Anyone else suffer from this?

If my blood sugars are not spot on, I am very unsteady with my walking and my speech. So.........this happens every time I eat. It is making me even more insecure about my diabetic existence.

When you say "if my blood sugars are not spot on" I'm assuming you are referring to even minor highs and lows. No, I have never heard of people experiencing that with minor flutuations. Have you spoken with a doctor about it? I think it's a temptation to just assume everything relates to D when something else entirely could be going on.

No I have not talked to MD about it as she is retiring and I find it hard to tell my whole story to another MD. I did have a head trauma two years ago, but I just find it odd it only happens when my blood sugars are off that I experience these issues. Just reaching out to see if other diabetics have this issue.

Define "spot on". Are we talking 10 points, 20 or what? High or low?

I think that unsteady walking would warrant talking to a doc, possibly a specialist. It may be that the doc who is retiring is comfortable but I'd say it's time to move on and sooner, rather than later. You are a treasure to our communities (disclaimer, I see Karen around other places too, I keep waiting to run into you here in Naperville, one of these days!) and , like brboyer said, depending on what you mean by spot on, I have been through a pretty rough year, with several complete cluster#8%$ BG timeframes but never had too much trouble walking or talking, unless my BG is like 20. Or I've drank too much?

I don't have unsteady walking with minor fluctuations, but I'm extremely sensitive to minor highs. I feel 130's, and I usually fall asleep around the time I hit 150. This makes it extremely hard for me to eat carbs, even in small amounts. Even my endo thinks I'm crazy sometimes...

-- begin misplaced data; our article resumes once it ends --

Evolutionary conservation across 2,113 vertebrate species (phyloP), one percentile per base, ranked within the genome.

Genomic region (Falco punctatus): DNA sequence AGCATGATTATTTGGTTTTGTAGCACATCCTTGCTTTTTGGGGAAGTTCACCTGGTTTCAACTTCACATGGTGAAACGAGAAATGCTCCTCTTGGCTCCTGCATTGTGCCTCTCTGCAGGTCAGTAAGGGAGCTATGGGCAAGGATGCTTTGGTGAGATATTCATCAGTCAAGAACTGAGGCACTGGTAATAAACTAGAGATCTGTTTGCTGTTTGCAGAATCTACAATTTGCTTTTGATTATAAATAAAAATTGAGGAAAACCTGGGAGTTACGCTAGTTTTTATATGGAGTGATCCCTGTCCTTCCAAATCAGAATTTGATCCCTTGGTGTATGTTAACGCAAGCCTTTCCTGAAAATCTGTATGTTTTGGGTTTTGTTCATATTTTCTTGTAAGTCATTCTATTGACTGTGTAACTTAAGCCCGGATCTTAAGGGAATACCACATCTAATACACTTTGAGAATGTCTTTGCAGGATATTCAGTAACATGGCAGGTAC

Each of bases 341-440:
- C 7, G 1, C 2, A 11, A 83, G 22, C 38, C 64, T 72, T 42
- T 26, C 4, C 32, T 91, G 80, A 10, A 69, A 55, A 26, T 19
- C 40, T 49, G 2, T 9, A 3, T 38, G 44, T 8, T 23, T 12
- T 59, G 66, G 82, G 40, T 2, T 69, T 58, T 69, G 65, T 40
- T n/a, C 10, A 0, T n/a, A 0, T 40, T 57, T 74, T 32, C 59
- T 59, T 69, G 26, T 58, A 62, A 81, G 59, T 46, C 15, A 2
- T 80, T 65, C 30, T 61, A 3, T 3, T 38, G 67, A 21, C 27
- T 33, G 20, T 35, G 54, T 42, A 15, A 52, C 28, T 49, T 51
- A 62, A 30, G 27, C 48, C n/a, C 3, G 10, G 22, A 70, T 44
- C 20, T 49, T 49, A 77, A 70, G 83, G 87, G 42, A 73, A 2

Did you have this before your head injury? Maybe your endo might not even be the best doc to bring this up with--a neurologist might be better if it started after the head injury.

fluctuation of any sort and I am unsteady below 90 and above 140

my neurologist was pretty much done with me right away, even though I had 3 fractures and was dizzy for a long time and a lot of other issues, mainly because CT was normal. I have had a CT since and it was normal again. Not sure what I will do, don't think an endo would be helpful and my primary at one time said the longer I have diabetes the more sensitive I will become to anything but normal blood sugars. I think a DEX could be helpful so that I can react quicker to blood sugars changes. Ahhhh who knows, but I do know I hold on a lot to my husband when I am out and about. I was diagnosed with plantar fasciitis in April, which is doing a lot better but I am very unsteady as well if I am not wearing the right shoes, so perhaps it is that. Guitarnut it is extremely hard for me to eat carbs, because I am so sensitive to the blood sugar swings.

I agree. There is something else going on and it would be good to have whichever doctor you trust pursue this.

If I am low like 55 or less, I can start talking confused or slurry. If I get over about 240 I get sleepy but still walk and speak fine. Unless you have neuropathy, your gait should not be affected by BG's within a typical range. Likely not T1D related unless it was a stroke. I would see a neurologist or even a speech pathologist to investigate further.

Although we think of loss of feeling in our feet and hands as peripheral neuropathy, it can manifest in a bunch of ways. And both speech problems and balance problems can happen. Do you think you might have some neuropathy? Do you think lows and highs might make it worse?

Is it possible that you have some vitamin/mineral deficiency ?